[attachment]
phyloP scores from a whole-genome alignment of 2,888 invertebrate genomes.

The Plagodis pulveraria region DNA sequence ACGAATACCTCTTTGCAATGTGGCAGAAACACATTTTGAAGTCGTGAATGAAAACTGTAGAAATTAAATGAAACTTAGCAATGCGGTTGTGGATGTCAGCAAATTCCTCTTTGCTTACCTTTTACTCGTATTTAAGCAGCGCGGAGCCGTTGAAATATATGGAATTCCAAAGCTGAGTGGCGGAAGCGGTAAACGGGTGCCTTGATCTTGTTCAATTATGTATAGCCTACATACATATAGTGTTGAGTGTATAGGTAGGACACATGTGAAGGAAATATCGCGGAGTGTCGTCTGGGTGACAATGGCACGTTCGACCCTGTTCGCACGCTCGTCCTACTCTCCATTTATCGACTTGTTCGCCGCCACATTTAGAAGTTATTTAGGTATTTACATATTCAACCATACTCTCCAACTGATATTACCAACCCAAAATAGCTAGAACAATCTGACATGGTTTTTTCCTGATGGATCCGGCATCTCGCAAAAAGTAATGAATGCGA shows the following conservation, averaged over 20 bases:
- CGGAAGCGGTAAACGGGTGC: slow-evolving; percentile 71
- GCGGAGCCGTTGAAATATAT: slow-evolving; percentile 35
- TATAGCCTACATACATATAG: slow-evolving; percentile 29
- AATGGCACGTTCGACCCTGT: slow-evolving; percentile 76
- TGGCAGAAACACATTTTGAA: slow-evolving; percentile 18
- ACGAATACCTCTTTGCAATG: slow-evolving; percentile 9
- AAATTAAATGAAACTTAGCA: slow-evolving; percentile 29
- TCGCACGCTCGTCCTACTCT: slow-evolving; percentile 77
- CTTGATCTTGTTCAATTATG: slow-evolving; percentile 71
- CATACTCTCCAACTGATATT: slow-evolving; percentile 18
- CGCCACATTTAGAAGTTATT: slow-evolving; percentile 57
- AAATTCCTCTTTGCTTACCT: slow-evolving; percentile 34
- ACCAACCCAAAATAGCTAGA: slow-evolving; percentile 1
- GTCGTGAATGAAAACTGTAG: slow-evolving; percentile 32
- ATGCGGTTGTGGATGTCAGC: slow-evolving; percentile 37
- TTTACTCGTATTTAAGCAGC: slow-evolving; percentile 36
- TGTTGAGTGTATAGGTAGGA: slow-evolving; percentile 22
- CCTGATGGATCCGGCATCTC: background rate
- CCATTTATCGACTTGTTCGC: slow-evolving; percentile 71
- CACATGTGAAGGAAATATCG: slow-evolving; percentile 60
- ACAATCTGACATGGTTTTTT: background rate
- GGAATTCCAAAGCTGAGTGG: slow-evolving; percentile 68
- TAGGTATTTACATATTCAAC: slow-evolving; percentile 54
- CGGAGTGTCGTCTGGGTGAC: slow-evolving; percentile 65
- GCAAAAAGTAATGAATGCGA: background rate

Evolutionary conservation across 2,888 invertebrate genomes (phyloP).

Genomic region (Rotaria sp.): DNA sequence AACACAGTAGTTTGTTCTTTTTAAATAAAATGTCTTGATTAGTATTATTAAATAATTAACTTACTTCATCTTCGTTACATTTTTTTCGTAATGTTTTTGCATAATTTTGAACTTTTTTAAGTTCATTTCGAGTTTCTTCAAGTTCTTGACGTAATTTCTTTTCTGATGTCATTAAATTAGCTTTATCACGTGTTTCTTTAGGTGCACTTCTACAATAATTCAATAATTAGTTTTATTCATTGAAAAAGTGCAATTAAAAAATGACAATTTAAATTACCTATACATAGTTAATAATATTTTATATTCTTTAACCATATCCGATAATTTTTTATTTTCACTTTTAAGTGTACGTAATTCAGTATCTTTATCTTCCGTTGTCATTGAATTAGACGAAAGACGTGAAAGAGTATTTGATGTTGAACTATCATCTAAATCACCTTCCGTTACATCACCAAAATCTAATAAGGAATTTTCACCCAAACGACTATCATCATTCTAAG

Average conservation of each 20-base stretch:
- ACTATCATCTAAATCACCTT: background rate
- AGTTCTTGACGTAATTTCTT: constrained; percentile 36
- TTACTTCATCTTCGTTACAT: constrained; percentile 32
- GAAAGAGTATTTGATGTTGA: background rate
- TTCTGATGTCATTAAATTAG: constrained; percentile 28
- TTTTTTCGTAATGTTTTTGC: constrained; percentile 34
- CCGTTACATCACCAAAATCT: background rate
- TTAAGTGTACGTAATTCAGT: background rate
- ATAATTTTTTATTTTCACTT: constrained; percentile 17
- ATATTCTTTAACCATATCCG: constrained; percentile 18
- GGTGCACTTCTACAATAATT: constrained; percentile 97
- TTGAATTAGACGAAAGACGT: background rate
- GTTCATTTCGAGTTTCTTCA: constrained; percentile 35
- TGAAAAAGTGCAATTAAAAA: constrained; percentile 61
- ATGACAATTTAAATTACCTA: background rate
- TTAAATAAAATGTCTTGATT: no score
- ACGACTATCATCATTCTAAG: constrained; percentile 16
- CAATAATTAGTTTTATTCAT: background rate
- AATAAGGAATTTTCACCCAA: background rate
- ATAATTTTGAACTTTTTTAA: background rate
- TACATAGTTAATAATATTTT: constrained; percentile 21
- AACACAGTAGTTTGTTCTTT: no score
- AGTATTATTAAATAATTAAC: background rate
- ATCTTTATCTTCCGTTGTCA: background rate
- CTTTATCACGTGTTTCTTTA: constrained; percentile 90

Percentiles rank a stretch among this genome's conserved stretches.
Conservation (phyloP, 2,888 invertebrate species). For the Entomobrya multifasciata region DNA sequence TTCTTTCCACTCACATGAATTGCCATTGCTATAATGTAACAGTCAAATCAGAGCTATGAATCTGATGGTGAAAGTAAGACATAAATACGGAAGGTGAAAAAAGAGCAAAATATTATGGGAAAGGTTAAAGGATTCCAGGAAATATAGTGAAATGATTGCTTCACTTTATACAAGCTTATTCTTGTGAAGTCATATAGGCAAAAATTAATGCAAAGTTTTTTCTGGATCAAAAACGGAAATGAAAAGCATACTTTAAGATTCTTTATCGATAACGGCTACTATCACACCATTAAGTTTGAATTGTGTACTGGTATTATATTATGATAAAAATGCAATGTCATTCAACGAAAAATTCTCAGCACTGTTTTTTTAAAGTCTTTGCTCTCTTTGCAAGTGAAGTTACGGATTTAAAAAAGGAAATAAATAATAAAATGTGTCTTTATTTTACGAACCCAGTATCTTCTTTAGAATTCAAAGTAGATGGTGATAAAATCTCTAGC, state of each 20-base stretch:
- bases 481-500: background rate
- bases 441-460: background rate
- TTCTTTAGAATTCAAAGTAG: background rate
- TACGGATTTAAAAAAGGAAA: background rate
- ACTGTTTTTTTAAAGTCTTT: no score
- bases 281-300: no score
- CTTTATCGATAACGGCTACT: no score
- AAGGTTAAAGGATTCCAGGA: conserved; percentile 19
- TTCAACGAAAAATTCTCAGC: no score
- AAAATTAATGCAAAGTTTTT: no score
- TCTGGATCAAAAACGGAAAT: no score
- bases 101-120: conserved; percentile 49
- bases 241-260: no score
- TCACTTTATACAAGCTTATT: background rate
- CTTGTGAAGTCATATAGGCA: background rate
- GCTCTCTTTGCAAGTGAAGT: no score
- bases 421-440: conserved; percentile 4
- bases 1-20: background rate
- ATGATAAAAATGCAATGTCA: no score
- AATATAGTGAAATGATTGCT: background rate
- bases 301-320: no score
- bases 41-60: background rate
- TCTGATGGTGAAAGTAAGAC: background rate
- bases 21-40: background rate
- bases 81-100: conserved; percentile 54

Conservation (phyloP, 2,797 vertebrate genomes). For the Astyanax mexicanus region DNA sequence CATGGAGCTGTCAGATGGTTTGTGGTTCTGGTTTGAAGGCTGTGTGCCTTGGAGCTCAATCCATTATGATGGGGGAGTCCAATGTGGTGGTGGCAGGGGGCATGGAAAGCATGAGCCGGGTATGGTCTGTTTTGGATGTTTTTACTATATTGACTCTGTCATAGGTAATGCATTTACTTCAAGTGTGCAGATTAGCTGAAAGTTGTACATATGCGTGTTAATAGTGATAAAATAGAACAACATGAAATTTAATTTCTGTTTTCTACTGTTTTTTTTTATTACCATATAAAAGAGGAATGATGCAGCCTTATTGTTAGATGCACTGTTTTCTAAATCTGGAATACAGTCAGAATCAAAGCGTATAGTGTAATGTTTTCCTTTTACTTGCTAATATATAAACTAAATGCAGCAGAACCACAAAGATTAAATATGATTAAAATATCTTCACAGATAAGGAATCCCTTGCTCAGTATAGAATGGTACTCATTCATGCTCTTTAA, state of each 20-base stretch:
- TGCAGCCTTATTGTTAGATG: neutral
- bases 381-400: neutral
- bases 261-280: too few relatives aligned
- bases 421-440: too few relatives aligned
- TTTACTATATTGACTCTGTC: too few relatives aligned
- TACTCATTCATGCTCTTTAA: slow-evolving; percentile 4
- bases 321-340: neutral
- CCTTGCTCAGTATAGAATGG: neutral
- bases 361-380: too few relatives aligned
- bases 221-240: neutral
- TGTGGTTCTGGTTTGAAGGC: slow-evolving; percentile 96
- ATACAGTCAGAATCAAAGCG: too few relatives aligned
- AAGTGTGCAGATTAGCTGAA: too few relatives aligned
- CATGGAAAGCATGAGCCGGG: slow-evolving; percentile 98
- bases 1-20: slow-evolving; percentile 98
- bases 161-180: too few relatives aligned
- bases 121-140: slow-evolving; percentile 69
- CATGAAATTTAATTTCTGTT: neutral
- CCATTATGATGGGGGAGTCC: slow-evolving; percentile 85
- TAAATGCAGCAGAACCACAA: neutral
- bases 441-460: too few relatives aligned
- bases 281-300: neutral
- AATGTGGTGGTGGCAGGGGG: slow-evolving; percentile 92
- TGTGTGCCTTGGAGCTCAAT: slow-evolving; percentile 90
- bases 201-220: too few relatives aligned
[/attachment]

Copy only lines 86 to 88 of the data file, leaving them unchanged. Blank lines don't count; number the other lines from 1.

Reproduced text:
- bases 261-280: too few relatives aligned
- bases 421-440: too few relatives aligned
- TTTACTATATTGACTCTGTC: too few relatives aligned